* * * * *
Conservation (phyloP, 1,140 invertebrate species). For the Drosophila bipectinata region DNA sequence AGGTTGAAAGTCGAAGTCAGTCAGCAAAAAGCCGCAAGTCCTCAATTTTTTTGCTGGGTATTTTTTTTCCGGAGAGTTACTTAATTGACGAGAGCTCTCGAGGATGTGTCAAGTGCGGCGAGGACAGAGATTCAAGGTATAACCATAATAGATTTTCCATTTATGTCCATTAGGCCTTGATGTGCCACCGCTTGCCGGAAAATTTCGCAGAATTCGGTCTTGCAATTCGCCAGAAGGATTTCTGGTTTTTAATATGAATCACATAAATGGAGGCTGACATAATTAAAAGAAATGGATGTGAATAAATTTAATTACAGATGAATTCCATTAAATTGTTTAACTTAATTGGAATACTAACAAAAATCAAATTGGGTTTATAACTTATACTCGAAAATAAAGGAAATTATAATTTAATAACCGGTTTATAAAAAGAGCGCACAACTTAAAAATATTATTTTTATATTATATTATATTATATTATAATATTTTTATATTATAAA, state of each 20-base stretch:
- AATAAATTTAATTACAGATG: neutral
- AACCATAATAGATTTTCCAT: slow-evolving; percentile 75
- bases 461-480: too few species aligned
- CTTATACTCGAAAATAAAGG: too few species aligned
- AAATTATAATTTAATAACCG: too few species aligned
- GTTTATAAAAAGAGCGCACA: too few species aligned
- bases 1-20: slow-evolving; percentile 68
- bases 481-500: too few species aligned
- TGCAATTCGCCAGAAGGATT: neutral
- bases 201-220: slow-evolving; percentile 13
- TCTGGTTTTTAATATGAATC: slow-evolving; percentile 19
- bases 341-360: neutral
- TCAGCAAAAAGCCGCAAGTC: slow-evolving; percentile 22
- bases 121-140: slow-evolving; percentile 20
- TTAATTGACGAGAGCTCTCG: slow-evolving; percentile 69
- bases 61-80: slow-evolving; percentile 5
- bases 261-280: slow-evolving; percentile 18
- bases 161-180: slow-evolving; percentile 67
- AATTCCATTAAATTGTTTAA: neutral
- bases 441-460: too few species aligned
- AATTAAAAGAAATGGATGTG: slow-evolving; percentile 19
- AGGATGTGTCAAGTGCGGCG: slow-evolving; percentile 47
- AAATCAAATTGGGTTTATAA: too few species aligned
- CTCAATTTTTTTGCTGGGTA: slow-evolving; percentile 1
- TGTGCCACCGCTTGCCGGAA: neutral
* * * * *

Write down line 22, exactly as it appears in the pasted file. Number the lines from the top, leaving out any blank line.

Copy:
- AATTAAAAGAAATGGATGTG: slow-evolving; percentile 19